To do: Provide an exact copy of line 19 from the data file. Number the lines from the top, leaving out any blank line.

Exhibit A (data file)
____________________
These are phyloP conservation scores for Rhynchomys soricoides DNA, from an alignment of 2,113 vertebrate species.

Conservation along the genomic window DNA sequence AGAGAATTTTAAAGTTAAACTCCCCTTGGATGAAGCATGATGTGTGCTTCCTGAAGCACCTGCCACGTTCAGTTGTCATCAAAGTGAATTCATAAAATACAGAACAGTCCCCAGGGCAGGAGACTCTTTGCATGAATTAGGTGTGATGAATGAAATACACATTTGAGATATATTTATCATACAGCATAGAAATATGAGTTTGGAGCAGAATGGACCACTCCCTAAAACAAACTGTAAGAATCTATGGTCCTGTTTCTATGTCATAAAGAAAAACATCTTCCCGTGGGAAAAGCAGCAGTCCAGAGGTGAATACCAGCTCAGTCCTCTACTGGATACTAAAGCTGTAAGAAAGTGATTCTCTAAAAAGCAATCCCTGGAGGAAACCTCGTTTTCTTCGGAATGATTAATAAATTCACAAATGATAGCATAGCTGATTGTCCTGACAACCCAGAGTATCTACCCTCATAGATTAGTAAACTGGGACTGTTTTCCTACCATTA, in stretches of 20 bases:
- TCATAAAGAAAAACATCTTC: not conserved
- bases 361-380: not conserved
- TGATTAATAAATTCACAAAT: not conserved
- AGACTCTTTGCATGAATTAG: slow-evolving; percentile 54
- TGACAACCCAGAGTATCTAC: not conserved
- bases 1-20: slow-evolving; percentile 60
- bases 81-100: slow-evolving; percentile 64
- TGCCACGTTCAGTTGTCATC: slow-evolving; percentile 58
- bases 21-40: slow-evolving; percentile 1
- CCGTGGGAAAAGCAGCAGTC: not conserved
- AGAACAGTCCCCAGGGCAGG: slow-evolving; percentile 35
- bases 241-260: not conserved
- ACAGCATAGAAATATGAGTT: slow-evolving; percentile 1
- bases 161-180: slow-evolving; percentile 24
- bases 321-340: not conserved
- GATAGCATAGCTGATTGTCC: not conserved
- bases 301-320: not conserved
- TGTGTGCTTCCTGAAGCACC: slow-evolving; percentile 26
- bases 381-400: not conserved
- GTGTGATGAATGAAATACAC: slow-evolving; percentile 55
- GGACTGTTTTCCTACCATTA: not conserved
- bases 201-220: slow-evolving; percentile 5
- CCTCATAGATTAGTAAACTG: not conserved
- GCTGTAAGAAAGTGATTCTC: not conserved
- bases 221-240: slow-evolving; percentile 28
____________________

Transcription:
- bases 301-320: not conserved